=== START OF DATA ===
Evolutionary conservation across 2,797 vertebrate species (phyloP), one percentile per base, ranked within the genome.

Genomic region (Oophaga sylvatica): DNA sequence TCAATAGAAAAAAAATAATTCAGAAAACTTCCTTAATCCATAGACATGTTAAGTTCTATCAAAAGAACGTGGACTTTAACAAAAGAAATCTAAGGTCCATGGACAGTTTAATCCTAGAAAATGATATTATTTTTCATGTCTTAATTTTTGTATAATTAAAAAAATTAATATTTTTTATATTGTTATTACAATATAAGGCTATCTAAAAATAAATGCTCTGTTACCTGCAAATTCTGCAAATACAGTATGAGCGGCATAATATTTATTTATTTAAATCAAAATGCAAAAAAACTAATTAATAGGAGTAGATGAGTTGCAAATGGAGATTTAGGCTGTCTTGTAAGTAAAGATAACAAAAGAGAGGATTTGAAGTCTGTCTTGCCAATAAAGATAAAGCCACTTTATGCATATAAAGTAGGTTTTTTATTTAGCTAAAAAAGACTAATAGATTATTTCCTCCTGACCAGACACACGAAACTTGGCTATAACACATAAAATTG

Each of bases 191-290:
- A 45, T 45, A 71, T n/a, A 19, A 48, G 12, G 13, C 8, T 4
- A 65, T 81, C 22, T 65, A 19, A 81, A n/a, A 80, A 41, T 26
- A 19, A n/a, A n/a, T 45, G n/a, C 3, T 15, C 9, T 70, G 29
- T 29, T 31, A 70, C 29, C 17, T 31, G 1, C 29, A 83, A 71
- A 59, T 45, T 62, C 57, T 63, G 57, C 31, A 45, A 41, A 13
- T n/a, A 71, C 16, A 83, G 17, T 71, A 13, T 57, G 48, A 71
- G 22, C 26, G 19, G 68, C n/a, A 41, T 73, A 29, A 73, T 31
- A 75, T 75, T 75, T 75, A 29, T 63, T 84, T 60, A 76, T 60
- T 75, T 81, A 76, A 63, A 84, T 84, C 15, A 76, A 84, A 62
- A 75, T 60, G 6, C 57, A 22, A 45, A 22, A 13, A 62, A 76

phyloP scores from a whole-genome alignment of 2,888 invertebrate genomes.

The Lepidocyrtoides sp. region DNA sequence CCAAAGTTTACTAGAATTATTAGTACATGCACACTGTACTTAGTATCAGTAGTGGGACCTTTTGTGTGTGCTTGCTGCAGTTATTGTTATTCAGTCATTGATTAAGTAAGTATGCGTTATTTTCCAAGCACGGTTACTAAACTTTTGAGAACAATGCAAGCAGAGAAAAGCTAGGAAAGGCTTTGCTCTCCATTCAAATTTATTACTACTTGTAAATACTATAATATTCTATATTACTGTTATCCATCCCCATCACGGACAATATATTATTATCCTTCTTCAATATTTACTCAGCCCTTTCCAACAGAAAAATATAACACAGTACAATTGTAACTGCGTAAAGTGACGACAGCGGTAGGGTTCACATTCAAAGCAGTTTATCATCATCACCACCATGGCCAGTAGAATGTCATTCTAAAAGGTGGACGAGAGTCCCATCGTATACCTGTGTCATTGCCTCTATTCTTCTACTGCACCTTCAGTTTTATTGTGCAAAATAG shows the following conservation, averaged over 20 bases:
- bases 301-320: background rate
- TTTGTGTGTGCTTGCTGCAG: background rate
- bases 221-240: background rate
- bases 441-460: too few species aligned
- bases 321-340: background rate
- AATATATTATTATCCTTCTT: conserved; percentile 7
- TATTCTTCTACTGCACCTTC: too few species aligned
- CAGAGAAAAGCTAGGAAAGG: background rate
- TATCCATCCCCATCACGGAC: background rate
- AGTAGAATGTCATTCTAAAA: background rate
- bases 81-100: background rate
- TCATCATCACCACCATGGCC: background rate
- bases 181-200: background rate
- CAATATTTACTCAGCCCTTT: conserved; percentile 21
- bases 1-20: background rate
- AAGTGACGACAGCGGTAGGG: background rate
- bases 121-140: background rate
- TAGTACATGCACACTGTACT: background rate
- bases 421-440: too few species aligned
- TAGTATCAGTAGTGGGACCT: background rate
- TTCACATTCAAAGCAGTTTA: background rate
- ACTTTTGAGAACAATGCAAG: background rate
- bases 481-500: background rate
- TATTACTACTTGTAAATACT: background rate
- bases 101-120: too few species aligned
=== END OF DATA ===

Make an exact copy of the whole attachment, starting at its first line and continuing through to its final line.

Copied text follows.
Evolutionary conservation across 2,797 vertebrate species (phyloP), one percentile per base, ranked within the genome.

Genomic region (Oophaga sylvatica): DNA sequence TCAATAGAAAAAAAATAATTCAGAAAACTTCCTTAATCCATAGACATGTTAAGTTCTATCAAAAGAACGTGGACTTTAACAAAAGAAATCTAAGGTCCATGGACAGTTTAATCCTAGAAAATGATATTATTTTTCATGTCTTAATTTTTGTATAATTAAAAAAATTAATATTTTTTATATTGTTATTACAATATAAGGCTATCTAAAAATAAATGCTCTGTTACCTGCAAATTCTGCAAATACAGTATGAGCGGCATAATATTTATTTATTTAAATCAAAATGCAAAAAAACTAATTAATAGGAGTAGATGAGTTGCAAATGGAGATTTAGGCTGTCTTGTAAGTAAAGATAACAAAAGAGAGGATTTGAAGTCTGTCTTGCCAATAAAGATAAAGCCACTTTATGCATATAAAGTAGGTTTTTTATTTAGCTAAAAAAGACTAATAGATTATTTCCTCCTGACCAGACACACGAAACTTGGCTATAACACATAAAATTG

Each of bases 191-290:
- A 45, T 45, A 71, T n/a, A 19, A 48, G 12, G 13, C 8, T 4
- A 65, T 81, C 22, T 65, A 19, A 81, A n/a, A 80, A 41, T 26
- A 19, A n/a, A n/a, T 45, G n/a, C 3, T 15, C 9, T 70, G 29
- T 29, T 31, A 70, C 29, C 17, T 31, G 1, C 29, A 83, A 71
- A 59, T 45, T 62, C 57, T 63, G 57, C 31, A 45, A 41, A 13
- T n/a, A 71, C 16, A 83, G 17, T 71, A 13, T 57, G 48, A 71
- G 22, C 26, G 19, G 68, C n/a, A 41, T 73, A 29, A 73, T 31
- A 75, T 75, T 75, T 75, A 29, T 63, T 84, T 60, A 76, T 60
- T 75, T 81, A 76, A 63, A 84, T 84, C 15, A 76, A 84, A 62
- A 75, T 60, G 6, C 57, A 22, A 45, A 22, A 13, A 62, A 76

phyloP scores from a whole-genome alignment of 2,888 invertebrate genomes.

The Lepidocyrtoides sp. region DNA sequence CCAAAGTTTACTAGAATTATTAGTACATGCACACTGTACTTAGTATCAGTAGTGGGACCTTTTGTGTGTGCTTGCTGCAGTTATTGTTATTCAGTCATTGATTAAGTAAGTATGCGTTATTTTCCAAGCACGGTTACTAAACTTTTGAGAACAATGCAAGCAGAGAAAAGCTAGGAAAGGCTTTGCTCTCCATTCAAATTTATTACTACTTGTAAATACTATAATATTCTATATTACTGTTATCCATCCCCATCACGGACAATATATTATTATCCTTCTTCAATATTTACTCAGCCCTTTCCAACAGAAAAATATAACACAGTACAATTGTAACTGCGTAAAGTGACGACAGCGGTAGGGTTCACATTCAAAGCAGTTTATCATCATCACCACCATGGCCAGTAGAATGTCATTCTAAAAGGTGGACGAGAGTCCCATCGTATACCTGTGTCATTGCCTCTATTCTTCTACTGCACCTTCAGTTTTATTGTGCAAAATAG shows the following conservation, averaged over 20 bases:
- bases 301-320: background rate
- TTTGTGTGTGCTTGCTGCAG: background rate
- bases 221-240: background rate
- bases 441-460: too few species aligned
- bases 321-340: background rate
- AATATATTATTATCCTTCTT: conserved; percentile 7
- TATTCTTCTACTGCACCTTC: too few species aligned
- CAGAGAAAAGCTAGGAAAGG: background rate
- TATCCATCCCCATCACGGAC: background rate
- AGTAGAATGTCATTCTAAAA: background rate
- bases 81-100: background rate
- TCATCATCACCACCATGGCC: background rate
- bases 181-200: background rate
- CAATATTTACTCAGCCCTTT: conserved; percentile 21
- bases 1-20: background rate
- AAGTGACGACAGCGGTAGGG: background rate
- bases 121-140: background rate
- TAGTACATGCACACTGTACT: background rate
- bases 421-440: too few species aligned
- TAGTATCAGTAGTGGGACCT: background rate
- TTCACATTCAAAGCAGTTTA: background rate
- ACTTTTGAGAACAATGCAAG: background rate
- bases 481-500: background rate
- TATTACTACTTGTAAATACT: background rate
- bases 101-120: too few species aligned